This Woman's Breast Cancer Story Shows How Planned Parenthood Defunding Would Really Hurt Rural Women

Pro-choice advocates probably aren't surprised that the GOP plan to repeal Obamacare makes good on Paul Ryan's January promise to defund Planned Parenthood. Released earlier this week, the American Health Care Act does, indeed, include provisions to defund Planned Parenthood. Conservative lawmakers have attempted to take funds from the health care provider for decades in the name of pro-life advocacy, even though under the Hyde Amendment, which was passed in 1973, federal funds are already not allowed to be used to pay for abortions.

Although the conversation about Planned Parenthood tends to revolve around abortion, many of its other services are just as critical to the women who need them. In 2014, for example, Planned Parenthood performed 323,999 abortions out of about 9.5 million services, meaning abortion makes up just 3 percent of what Planned Parenthood does, according to the organization. In comparison, Planned Parenthood provides 682,208 cancer screenings.

This doesn't mean its abortion services are unimportant, but rather that millions of American women rely on it for non-abortion services.

And Jaime Benner knows that firsthand.

When Benner felt a lump in her breast at age 27, she was between jobs and temporarily without health insurance. Planned Parenthood helped connect her to the treatment she needed.

Not having health insurance was just one of many obstacles in Benner's way as she sought treatment for the lump she feared might be cancer. Her rural New York town had very limited options available for any woman seeking treatment.

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Benner tells Bustle that the doctor she used while having her daughter wasn't able to fit her in for another four weeks — an eternity if you're wondering about a cancer diagnosis. Luckily, Benner's area is served by a Planned Parenthood clinic. "I called Planned Parenthood," Benner says, "and they understood that I was mini-meltdown, and they got me in that day."

That four-week window turned out to be even more critical because Benner did have cancer — and that cancer was just weeks away from getting a whole lot worse, she say.

After the surgery, her doctor told her that her cancer was about to spread into her lymph nodes, which would Benner's prognosis much, much worse. "It would have been stage four by the time anyone did anything, before I even stepped foot in a doctor's office," she says.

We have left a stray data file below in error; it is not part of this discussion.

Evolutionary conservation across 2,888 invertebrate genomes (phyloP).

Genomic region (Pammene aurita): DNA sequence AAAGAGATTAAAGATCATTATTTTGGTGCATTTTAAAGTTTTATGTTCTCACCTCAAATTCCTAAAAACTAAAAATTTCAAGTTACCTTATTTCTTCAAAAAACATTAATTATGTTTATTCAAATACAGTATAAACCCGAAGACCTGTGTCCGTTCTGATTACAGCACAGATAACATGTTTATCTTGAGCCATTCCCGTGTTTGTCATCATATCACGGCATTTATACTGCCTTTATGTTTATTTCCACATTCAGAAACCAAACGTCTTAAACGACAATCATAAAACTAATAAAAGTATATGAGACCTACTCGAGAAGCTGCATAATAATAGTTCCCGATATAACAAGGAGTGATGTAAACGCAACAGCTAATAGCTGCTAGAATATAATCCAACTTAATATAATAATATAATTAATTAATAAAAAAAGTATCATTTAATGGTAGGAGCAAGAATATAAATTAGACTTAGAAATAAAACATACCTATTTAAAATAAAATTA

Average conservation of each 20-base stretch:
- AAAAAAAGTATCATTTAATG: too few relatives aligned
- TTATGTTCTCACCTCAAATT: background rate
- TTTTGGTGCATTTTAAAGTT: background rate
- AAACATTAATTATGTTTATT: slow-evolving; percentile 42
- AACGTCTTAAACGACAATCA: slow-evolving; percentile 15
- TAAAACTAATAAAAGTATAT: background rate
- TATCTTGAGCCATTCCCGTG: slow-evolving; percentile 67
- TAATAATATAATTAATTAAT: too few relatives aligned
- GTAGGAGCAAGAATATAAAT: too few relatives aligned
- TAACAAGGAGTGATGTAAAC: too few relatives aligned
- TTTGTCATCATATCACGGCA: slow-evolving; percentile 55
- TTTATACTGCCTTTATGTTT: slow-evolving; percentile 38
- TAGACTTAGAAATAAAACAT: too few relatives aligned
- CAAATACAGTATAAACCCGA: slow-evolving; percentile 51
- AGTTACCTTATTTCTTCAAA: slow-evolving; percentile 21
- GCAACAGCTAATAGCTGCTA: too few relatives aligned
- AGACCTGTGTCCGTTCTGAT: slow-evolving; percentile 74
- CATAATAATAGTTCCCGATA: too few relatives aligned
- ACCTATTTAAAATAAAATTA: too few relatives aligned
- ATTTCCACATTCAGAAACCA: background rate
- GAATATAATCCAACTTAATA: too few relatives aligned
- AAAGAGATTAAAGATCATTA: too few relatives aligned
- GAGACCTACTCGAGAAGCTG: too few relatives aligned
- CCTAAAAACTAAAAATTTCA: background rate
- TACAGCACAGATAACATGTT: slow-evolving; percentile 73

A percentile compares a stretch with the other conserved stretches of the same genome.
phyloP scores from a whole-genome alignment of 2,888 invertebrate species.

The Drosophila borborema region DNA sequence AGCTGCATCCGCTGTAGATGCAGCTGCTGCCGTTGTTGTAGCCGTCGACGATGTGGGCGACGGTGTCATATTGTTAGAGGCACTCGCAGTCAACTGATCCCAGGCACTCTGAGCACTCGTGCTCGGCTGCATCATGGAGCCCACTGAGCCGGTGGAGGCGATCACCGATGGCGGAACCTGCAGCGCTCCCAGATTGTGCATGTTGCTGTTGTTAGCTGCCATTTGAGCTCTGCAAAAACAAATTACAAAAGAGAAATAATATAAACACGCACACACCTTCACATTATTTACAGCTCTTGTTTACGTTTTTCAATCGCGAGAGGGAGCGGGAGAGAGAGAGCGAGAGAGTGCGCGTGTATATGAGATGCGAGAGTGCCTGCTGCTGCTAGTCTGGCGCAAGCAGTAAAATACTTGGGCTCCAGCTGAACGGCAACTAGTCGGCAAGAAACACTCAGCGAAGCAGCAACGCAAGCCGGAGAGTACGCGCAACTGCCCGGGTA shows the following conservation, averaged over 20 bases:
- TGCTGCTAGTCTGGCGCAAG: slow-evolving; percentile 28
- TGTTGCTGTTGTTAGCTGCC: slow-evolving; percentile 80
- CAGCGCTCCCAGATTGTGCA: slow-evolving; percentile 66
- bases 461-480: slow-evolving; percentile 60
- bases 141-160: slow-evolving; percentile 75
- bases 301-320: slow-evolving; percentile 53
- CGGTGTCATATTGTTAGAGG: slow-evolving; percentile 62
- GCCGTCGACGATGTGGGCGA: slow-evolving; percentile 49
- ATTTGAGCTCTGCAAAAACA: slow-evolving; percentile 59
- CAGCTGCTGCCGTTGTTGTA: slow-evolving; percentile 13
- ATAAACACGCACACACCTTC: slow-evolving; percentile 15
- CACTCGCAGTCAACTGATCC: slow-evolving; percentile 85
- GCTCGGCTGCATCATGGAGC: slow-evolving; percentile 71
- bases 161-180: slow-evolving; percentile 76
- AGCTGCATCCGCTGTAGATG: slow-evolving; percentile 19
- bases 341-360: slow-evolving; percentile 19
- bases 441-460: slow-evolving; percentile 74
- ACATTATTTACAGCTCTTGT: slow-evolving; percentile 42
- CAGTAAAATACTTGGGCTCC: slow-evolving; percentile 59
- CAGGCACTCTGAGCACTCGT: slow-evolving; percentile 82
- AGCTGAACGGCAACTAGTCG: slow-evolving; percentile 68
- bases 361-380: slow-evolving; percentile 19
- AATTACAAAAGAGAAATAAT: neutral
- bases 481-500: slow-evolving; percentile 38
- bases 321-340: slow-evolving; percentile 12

What would have happened to Benner without Planned Parenthood's quick assistance? "I genuinely, with every ounce of my being, think that I wouldn't be here today," she tells Bustle. "That's not just an attention-grabbing line. I would not be here."

Some Republicans have argued that other federal community health centers, which are not solely focused on women's health, can take over the work that Planned Parenthood did. But there are significant differences between those health centers and Planned Parenthood locations.

According to The Washington Post, rural clinics are not required to provide services to low-income patients, which means an uninsured patient like Benner might be unable to receive care. The Washington Post also noted that those clinics are not required to provide family planning services, either, which is one of the most important services that Planned Parenthood provides.

Planned Parenthood is just a place where you can feel OK, no matter why you're there.

Nor are its health services the only thing that distinguishes Planned Parenthood from other groups. When Benner came in with her breast lump, Planned Parenthood helped her obtain Medicaid and helped her get test results even after her first ones were inconclusive — overcoming the sort of red tape that prevents many Americans from promptly seeking medical treatment.

Moreover, they made her feel safe and comfortable throughout the process. "Planned Parenthood is just a place where you can feel OK, no matter why you're there," Benner says.

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Despite the caricature of pro-choice or liberal Americans as wealthy urbanites, rural women and Medicaid recipients may be the ones with the most to lose if Planned Parenthood closes its doors. It may become harder than ever for rural women, whose geographical situations make it hard for them to even visit a clinic, to get the medical treatment they need.

As Benner says, the loss of Planned Parenthood "would be absolutely devastating to our community."